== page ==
Do You Really NEED To Squat?

For some reason, in the past 48 hours I’ve had 3 different
articles come across my desk about the squat.

Two were from fairly well respected coaches in their
related fields and the third was a forum topic.

Guess it’s time to talk about it again – but probably from a
different vantage point than we’re all used to.

I know that a lot of us can’t squat WELL.

Sure, we can do some light goblet squats, and maybe some
prying, and then we move on –

On to whatever it is we’re good at.

For many of us, we go on to swings, because again, we’re
really good at them and more importantly to us, we can do
a lot of them.

So, it feels really good to be able to do that “lot”.

And because of that, you may be – not saying you are, cause
I certainly wouldn’t want to cast the first stone – you MAY BE
only doing the things that you’re really good at and ignoring
what you need to work on – or should be working.

Maybe like the squat.

The truth is, you were born to squat, not necessarily swing.

I know, I know, heresy!

Seriously though, the squat is engrained into your nervous
system and is part of the developmental sequence that we
are all supposed to get through to stand and walk upright.

Case in point:

From about 18 months old my son squatted all the time.

It was one of his favorite positions and he hung out there for
what seemed like hours. Seriously, though, it was probably
only 10 minutes max at the time.
(No wonder he has such big legs!)

Look – A Perfect Squat:

(Michael, about 18 months old.)

We are meant to squat and be able to squat.

It’s all the sitting we’ve been doing that has eroded our the
reflexes that enable us to maintain our squat pattern.

(That’s why just training the pattern and pieces of the pattern
like ankle mobility won’t necessarily fully restore and more
importantly, maintain / retain the pattern.)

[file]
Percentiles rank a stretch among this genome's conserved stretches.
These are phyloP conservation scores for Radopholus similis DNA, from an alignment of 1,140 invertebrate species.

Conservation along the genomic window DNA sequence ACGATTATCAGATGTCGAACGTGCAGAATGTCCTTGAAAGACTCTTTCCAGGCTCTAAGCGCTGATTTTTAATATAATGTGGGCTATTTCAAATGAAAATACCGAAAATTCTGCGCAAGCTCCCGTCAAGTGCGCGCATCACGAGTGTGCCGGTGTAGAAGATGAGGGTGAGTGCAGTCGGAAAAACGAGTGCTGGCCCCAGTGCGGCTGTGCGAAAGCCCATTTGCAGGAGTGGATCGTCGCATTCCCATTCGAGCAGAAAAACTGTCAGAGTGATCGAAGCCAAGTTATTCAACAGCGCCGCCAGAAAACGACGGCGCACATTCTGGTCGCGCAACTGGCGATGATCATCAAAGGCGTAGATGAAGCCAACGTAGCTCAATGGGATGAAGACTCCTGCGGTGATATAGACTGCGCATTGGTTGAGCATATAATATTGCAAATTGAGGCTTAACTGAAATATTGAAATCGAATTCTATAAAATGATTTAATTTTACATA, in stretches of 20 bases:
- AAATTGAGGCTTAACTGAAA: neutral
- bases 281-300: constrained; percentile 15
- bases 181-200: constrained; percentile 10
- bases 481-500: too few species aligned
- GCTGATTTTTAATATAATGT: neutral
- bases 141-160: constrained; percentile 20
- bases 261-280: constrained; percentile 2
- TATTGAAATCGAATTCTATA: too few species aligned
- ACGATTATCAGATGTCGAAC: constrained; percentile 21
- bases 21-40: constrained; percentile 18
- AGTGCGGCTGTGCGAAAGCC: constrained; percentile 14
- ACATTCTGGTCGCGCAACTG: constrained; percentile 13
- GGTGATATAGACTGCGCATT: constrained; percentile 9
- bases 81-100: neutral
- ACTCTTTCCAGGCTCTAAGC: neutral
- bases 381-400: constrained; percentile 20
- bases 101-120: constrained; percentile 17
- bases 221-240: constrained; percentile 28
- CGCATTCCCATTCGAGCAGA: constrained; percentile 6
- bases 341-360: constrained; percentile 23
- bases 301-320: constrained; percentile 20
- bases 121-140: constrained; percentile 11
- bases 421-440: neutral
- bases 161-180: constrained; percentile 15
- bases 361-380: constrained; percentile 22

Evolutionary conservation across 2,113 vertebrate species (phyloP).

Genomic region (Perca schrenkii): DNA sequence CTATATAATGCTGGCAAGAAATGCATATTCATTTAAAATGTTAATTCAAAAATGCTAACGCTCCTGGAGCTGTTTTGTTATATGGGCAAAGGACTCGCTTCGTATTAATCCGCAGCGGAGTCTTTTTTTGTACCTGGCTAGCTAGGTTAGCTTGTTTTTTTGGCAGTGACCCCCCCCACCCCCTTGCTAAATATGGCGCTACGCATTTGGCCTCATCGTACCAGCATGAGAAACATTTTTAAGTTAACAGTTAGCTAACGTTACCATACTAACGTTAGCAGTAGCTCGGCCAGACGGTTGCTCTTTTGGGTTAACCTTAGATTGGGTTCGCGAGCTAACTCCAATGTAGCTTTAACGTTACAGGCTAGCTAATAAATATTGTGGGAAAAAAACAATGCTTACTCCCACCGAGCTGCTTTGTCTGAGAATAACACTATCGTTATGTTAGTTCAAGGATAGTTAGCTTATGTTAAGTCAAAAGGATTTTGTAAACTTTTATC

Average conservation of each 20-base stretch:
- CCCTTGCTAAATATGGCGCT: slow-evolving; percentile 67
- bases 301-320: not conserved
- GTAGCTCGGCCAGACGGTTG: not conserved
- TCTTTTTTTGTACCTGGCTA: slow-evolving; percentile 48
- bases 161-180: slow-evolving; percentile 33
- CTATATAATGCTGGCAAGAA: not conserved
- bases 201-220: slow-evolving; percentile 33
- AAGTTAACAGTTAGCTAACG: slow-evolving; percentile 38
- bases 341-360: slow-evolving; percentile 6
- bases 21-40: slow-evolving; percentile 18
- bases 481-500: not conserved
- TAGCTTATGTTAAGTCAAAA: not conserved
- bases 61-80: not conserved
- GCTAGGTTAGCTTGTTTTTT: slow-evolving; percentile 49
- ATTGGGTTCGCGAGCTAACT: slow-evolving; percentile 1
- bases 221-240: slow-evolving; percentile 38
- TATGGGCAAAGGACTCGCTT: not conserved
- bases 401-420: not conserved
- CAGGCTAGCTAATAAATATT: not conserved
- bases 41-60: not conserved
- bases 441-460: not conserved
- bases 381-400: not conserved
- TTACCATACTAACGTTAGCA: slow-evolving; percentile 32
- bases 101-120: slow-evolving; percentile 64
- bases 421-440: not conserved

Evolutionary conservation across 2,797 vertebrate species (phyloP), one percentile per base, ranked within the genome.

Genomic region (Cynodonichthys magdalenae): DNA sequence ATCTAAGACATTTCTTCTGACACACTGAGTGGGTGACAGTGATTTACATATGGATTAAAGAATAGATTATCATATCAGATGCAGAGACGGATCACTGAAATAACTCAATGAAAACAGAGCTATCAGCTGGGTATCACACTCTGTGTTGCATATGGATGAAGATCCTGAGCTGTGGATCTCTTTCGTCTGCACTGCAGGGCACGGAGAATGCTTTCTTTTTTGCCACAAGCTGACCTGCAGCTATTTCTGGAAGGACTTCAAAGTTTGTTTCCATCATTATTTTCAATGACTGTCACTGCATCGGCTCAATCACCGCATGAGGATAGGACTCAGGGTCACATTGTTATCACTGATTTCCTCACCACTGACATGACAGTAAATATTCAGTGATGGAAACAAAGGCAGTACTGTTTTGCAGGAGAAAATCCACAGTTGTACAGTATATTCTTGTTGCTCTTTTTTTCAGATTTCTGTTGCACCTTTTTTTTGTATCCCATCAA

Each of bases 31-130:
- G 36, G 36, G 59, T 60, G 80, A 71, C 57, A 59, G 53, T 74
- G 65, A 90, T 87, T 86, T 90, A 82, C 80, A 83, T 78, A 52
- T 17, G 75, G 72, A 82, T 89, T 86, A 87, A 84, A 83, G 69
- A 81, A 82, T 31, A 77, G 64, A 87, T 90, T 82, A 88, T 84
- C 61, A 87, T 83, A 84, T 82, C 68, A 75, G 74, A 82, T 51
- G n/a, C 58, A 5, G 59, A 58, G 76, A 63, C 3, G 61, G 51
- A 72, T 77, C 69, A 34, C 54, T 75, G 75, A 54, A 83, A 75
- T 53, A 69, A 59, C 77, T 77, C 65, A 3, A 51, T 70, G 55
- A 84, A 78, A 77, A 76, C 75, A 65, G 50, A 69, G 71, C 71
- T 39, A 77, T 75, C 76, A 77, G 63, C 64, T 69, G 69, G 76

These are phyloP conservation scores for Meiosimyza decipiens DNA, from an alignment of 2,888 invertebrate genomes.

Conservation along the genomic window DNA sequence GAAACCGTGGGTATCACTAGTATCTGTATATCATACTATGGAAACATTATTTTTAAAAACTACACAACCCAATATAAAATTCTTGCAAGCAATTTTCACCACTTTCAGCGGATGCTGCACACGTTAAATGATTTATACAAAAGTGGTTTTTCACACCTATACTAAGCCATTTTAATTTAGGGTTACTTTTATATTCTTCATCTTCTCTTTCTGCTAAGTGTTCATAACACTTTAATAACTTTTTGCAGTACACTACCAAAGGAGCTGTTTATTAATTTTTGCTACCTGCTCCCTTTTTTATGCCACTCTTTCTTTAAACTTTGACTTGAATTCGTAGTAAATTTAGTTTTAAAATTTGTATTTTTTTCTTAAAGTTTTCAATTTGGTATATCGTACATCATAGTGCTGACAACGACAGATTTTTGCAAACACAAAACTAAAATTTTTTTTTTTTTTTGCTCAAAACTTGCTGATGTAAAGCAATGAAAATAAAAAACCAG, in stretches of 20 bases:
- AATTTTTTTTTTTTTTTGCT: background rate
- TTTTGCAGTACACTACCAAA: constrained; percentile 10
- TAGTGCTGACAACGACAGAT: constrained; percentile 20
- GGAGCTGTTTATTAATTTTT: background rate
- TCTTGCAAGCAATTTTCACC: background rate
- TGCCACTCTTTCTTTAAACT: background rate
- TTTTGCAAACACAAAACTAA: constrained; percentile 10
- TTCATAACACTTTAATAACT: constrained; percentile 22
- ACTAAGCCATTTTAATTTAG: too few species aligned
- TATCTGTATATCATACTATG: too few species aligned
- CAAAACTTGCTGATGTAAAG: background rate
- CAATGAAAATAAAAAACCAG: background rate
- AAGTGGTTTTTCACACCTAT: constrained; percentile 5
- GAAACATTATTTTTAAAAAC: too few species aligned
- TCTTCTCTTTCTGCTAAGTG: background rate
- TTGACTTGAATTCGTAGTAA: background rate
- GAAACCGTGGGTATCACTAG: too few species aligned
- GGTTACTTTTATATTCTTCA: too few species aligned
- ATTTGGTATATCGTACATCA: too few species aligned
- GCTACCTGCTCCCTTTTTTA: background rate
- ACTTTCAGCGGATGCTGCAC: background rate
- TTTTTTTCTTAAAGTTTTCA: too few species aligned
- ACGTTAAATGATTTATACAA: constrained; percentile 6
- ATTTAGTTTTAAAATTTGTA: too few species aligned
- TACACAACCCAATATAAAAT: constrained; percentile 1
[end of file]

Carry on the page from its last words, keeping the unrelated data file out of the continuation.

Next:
Sure, some of us have some pretty high mileage on these
frames and may not be able to squat due to surgeries and
what have you.

Whatever.

;-)

I’m not buying it.

Why not?

Because it’s a HARD-WIRED pattern in your brain.

So you should be able to do it, unless of course you are
missing your knees or have other fused body parts.

Then that’s a different story altogether – you’re off the hook.

But for the rest of us – we should really seek to recapture
our squat and squatting ability, not because it’s good for
us from a health perspective, but it’ll also help our performance.

(As an aside: I’ve had 2 busted hips, a dislocated kneecap,
and I have congenitally deformed knees. But none of that
has or ever will stop me. If I can do this, you can too.)

For example – want to make you swings or snatches feel
almost instantly stronger? In other words, get more reps and/or
use heavier weights?

Then see what happens to them when you spend some
time on your squat.

(I’m not going to go into full detail into WHY that is at this
point – you’ll just have to trust me on this – I’ve experimented
with it a lot.)

So here’s how you do it:

1. Make sure you’re reflexive stability / reflexive strength is
intact.

Use Original Strength to help you do this.

Spend a lot of time especially on the neck nods, rolling,
and rocking.

2. Work on re-establishing an effortless bodyweight only
squat.